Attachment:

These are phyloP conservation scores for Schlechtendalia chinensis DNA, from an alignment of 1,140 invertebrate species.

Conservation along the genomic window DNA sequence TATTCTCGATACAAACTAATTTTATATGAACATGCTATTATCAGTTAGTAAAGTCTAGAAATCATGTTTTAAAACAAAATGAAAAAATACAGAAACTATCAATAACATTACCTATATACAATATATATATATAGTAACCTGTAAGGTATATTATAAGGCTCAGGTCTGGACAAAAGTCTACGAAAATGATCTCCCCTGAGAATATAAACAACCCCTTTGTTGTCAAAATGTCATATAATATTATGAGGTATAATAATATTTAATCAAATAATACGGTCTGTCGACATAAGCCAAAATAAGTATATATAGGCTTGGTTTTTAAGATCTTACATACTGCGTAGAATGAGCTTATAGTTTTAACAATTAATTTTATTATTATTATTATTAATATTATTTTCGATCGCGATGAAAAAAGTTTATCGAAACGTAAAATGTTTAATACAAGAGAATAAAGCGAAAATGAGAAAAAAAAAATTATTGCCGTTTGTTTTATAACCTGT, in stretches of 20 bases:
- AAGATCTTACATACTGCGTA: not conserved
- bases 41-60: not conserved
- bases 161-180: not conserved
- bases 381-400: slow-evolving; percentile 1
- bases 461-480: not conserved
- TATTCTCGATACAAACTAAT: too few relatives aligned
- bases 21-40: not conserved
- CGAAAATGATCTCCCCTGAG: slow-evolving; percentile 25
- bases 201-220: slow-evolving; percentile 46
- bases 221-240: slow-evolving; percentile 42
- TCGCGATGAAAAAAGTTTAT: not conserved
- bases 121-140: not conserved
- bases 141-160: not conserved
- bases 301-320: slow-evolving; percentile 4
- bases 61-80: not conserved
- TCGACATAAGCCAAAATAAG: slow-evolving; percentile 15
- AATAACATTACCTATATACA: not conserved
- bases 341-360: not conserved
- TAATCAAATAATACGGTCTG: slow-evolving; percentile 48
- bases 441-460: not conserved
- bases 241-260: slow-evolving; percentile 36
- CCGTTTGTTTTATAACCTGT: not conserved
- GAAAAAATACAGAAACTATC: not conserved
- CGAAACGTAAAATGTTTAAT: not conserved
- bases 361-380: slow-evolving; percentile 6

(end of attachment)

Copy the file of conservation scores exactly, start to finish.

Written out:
These are phyloP conservation scores for Schlechtendalia chinensis DNA, from an alignment of 1,140 invertebrate species.

Conservation along the genomic window DNA sequence TATTCTCGATACAAACTAATTTTATATGAACATGCTATTATCAGTTAGTAAAGTCTAGAAATCATGTTTTAAAACAAAATGAAAAAATACAGAAACTATCAATAACATTACCTATATACAATATATATATATAGTAACCTGTAAGGTATATTATAAGGCTCAGGTCTGGACAAAAGTCTACGAAAATGATCTCCCCTGAGAATATAAACAACCCCTTTGTTGTCAAAATGTCATATAATATTATGAGGTATAATAATATTTAATCAAATAATACGGTCTGTCGACATAAGCCAAAATAAGTATATATAGGCTTGGTTTTTAAGATCTTACATACTGCGTAGAATGAGCTTATAGTTTTAACAATTAATTTTATTATTATTATTATTAATATTATTTTCGATCGCGATGAAAAAAGTTTATCGAAACGTAAAATGTTTAATACAAGAGAATAAAGCGAAAATGAGAAAAAAAAAATTATTGCCGTTTGTTTTATAACCTGT, in stretches of 20 bases:
- AAGATCTTACATACTGCGTA: not conserved
- bases 41-60: not conserved
- bases 161-180: not conserved
- bases 381-400: slow-evolving; percentile 1
- bases 461-480: not conserved
- TATTCTCGATACAAACTAAT: too few relatives aligned
- bases 21-40: not conserved
- CGAAAATGATCTCCCCTGAG: slow-evolving; percentile 25
- bases 201-220: slow-evolving; percentile 46
- bases 221-240: slow-evolving; percentile 42
- TCGCGATGAAAAAAGTTTAT: not conserved
- bases 121-140: not conserved
- bases 141-160: not conserved
- bases 301-320: slow-evolving; percentile 4
- bases 61-80: not conserved
- TCGACATAAGCCAAAATAAG: slow-evolving; percentile 15
- AATAACATTACCTATATACA: not conserved
- bases 341-360: not conserved
- TAATCAAATAATACGGTCTG: slow-evolving; percentile 48
- bases 441-460: not conserved
- bases 241-260: slow-evolving; percentile 36
- CCGTTTGTTTTATAACCTGT: not conserved
- GAAAAAATACAGAAACTATC: not conserved
- CGAAACGTAAAATGTTTAAT: not conserved
- bases 361-380: slow-evolving; percentile 6